Frentz and Mange could pass for sisters, with long brown hair pulled back into tight ponytails and strong builds that indicate serious athleticism. In high school Frentz, 33, was a tennis and volleyball star in Wakulla County, near Tallahassee, Florida. Mange, 28, scored 76 career soccer goals for Alameda High School in Lakewood, Colorado, earning her a spot on the 4A division all-state team. But still, today’s training hike to almost 12,000 feet has been rough. Since the women started 3,500 feet below, each has struggled to carry a 20-liter water jug in her pack, the sky has unleashed intermittent hail, and residual pain from traumatic, permanent injuries has flared.
In March 2007 Mange, now a medically retired Army Sargent who lives in Yuma, Arizona, with her Marine fiancé, was blown up by an IED in Baghdad, Iraq, while driving in a Military Police convoy. Her best friend, Sargent Ashly Moyer, who was in the tank behind her, died in the attack. The explosion left Mange with severe traumatic brain injury in the form of occipital and trigeminal neuralgia, the latter which is so painfully sensitive that even the light sensation of her own hair brushing against her cheek can set off brain-crushing headaches.
Frentz, now a medically retired Air Force Captain who lives with her husband, a park ranger, in Seminole Canyon State Park, Texas, was hit by the blast of a suicide bomber who stood just ten feet behind her in Baghdad’s Green Zone in October 2004. The explosion left third-degree burns over 30 percent of her body. The trouble with hiking, or any outdoor activity for Frentz is that the scars are sensitive to sun and she abhors unveiling them in public, so even on this 70-degree day she is covered head to toe in a long-sleeved shirt and pants, and wears special gloves on her hands. To further complicate matters, the scar tissue impedes sweating, which makes it nearly impossible for her to thermoregulate, though on expeditions they were fitted with specially designed clothing from Helly Hansen to help accommodate the injuries. On top of their physical injuries, both women suffer from Post Traumatic Stress Disorder (PTSD), compounded by waves of depression.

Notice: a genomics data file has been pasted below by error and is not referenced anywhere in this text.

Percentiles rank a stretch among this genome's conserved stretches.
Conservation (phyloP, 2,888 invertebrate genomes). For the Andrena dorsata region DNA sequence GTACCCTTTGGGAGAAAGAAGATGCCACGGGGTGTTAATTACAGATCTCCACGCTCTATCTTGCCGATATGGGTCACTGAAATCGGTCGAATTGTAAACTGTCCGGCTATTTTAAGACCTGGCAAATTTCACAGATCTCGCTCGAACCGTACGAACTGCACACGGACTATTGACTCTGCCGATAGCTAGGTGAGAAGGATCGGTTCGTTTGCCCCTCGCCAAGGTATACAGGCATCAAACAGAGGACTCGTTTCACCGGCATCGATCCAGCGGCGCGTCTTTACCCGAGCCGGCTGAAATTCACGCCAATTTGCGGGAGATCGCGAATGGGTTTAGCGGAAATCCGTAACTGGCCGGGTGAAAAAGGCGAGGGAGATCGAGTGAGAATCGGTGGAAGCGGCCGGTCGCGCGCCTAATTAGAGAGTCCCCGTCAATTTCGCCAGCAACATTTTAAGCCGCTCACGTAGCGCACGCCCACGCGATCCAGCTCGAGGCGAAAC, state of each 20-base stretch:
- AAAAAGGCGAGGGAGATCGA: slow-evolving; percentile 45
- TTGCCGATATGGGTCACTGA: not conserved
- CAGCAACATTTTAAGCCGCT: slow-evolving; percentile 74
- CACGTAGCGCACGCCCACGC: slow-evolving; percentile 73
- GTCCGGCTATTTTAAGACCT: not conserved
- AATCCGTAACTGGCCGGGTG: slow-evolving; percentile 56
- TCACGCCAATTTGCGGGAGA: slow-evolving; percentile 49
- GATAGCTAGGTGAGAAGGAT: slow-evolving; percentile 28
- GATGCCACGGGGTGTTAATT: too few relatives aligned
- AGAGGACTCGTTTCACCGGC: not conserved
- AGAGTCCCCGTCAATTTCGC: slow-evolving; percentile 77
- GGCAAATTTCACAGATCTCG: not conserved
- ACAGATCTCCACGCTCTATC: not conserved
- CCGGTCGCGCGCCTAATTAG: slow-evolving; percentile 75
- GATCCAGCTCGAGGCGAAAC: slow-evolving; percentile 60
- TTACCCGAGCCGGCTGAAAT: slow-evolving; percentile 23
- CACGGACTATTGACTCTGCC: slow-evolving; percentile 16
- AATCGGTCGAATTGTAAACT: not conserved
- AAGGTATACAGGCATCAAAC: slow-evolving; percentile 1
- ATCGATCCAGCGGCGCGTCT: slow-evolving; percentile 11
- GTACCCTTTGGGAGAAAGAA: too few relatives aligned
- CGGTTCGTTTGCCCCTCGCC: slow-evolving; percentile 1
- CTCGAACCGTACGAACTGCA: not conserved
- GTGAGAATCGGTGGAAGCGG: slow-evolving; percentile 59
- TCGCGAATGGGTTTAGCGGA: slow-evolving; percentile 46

“It would be so lovely to wear short sleeves and shorts,” says Frentz as she hikes. “What a cooling thought.”
OF THE 2,558,176 OF THE U.S. service members who have deployed in support of the wars in Iraq and Afghanistan (Operation Iraqi Freedom, Operation New Dawn, and Operation Enduring Freedom), 306,177 have been women. Of those women, 978 have been wounded in action. Of the 1.8 million total U.S. women veterans, one in five who are seen by the Veterans Affairs health care staff are diagnosed with PTSD. Many, many more cases go undiagnosed. If the wars continue, these numbers will only increase. The Office of Veterans Affairs projects that by 2020, women will comprise more then 10 percent of the veteran population.
“In previous expeditions we’ve had no women on the teams and focused only on physical injury,” says WWW’s Ed Parker. “But,” he adds, “women get wounded just like men and there are four times as many mental injuries returning from war as there are physical.”
Healing war wounds, whether physical or emotional, is a long, slow process. According to one study, it takes women veterans an average of seven years to fully acclimate to civilian life upon return from deployment. So after everything Mange and Frentz have already been through, why have they signed on for a relentless 20-day trek across a frozen landscape with threat of frostbite or worse?
“It’s the ultimate challenge and I’m an adventure junkie,” says Mange. But she admits there’s more to it than that. “Everyone highlights the war amputees and no one focuses on the invisible wounds like traumatic brain injury. I want to help that cause.” Dig deeper and there’s an even more painful reason. “Every time I want to give up, I put my best friend Ashly in my head. She’s dead. She can’t go to the South Pole. I’m alive, and I can.”
Frentz, the quieter of the two women, offers another perspective. “This expedition brings back the good parts of being in the military,” she tells me. “I really loved the unit I was in and this reminds me of being part of a little family unit again, without the risk of a mortar landing on me.”